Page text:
‘The Daily Show’ and Other Late-Night Programs Set Return Dates After Writers Strike

Late Night Shows announce return dates after the WGA Strike. (Credit: Comedy Central, CBS, NBC, ABC)

With the WGA strike officially over and writers getting back to work, The Daily Show, The Tonight Show, The Late Show, Jimmy Kimmel Live! and Late Night will all soon return.

After five months off the air, The Daily Show will be back with new episodes on Monday, Oct. 16, at 11 p.m. ET/PT, according to an announcement on the show’s official X/Twitter account Wednesday.

The Comedy Central staple will continue to use rotating guest hosts — as it did before the strike — following the departure of host Trevor Noah in December. A permanent replacement is expected to be announced in 2024, according to media reports.

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Previous guest hosts included Leslie Jones, Wanda Sykes, Chelsea Handler, Al Franken, D.L. Hughley, John Leguizamo, Hasan Minhaj, Kal Penn, Sarah Silverman, and Marlon Wayans.

Daily Show correspondents Roy Wood Jr., Jordan Klepper, and Desi Lydic also got a shot in the hosting chair. Fellow correspondent Dulcé Sloan was set to host the first week of May when the WGA strike began.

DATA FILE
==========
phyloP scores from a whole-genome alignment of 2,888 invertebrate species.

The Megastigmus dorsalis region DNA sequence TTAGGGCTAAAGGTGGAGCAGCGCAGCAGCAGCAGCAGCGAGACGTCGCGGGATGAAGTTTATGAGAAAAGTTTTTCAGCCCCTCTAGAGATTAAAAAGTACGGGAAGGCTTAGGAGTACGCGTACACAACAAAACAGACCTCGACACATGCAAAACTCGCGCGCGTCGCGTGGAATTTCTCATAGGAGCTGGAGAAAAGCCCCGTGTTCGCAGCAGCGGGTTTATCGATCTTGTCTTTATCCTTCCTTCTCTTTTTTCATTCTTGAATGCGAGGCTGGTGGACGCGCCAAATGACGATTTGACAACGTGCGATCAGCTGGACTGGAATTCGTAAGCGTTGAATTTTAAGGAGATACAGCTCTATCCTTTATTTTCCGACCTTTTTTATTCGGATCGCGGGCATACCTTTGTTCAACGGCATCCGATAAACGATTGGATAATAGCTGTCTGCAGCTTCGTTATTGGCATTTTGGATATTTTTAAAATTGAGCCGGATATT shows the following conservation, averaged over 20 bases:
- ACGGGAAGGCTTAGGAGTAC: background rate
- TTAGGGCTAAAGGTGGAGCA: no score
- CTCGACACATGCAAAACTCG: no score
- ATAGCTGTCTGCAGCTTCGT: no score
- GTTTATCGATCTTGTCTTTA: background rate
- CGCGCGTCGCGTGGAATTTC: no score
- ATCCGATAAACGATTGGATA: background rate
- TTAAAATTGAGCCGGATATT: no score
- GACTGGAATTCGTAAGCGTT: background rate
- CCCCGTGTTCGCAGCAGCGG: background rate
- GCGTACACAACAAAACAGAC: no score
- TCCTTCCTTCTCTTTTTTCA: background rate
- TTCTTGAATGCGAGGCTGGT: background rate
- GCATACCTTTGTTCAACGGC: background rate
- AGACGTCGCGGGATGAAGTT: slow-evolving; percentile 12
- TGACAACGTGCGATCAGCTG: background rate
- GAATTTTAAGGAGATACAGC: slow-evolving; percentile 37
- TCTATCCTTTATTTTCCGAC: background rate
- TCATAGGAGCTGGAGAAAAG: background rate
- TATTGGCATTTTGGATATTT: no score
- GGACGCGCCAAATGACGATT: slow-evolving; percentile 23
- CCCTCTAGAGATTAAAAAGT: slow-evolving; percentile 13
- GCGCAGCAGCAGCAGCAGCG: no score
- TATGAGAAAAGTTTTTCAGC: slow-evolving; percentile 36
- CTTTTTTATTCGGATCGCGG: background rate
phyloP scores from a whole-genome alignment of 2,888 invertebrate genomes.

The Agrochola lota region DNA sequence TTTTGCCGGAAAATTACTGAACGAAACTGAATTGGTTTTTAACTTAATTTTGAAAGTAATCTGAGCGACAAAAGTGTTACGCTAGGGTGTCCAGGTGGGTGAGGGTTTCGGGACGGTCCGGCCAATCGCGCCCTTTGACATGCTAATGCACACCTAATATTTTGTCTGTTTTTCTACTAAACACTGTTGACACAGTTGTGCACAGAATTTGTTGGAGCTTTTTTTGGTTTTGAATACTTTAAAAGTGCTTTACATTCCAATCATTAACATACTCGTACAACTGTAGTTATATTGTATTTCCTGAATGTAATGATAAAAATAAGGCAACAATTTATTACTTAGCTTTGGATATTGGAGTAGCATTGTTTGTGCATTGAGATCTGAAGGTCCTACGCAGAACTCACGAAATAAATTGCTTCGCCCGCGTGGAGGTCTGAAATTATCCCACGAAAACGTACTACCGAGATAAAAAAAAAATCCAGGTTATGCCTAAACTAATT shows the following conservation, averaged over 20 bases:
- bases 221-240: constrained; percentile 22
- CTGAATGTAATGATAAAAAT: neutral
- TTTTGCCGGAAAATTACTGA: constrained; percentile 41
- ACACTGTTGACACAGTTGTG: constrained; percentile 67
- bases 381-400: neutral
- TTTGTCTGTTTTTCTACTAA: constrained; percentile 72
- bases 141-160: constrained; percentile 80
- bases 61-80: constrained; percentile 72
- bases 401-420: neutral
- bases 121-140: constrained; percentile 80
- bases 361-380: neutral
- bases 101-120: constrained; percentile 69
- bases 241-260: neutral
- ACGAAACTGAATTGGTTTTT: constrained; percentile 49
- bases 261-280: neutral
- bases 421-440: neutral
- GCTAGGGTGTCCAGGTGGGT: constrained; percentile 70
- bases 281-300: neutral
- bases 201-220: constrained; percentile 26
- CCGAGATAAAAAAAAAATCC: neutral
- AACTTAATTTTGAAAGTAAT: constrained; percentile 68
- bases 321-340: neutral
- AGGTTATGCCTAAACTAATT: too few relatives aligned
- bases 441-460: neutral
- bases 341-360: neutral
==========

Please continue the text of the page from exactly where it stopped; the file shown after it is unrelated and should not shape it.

Late-night fans can get their fix of comedy on Monday, Oct. 2, when Stephen Colbert, Jimmy Fallon, Jimmy Kimmel, and Seth Meyers return to the air. HBO’s John Oliver will be back with Last Week Tonight on Sunday, Oct. 1, the five hosts said Wednesday in a joint statement.

Meantime, HBO’s Real Time With Bill Maher will return on Sept. 29, Maher announced on social media.

“My writers and Real Time are back! See you Friday Night!” Maher posted on X/Twitter.

The comedian sparked anger among WGA members earlier this month when he announced plans to bring the show back without writers.

Real Time is coming back, unfortunately, sans writers or writing. It has been five months, and it is time to bring people back to work. The writers have important issues that I sympathize with, and hope they are addressed to their satisfaction, but they are not the only people with issues, problems, and concerns,” he wrote in a lengthy social media post on Sept. 13.

The WGA fired back with a statement saying, “It is difficult to imagine how Real Time With Bill Maher can go forward without a violation of WGA strike rules taking place. WGA will be picketing this show.”

Following the backlash, Maher reversed his decision to bring the show back during the strike.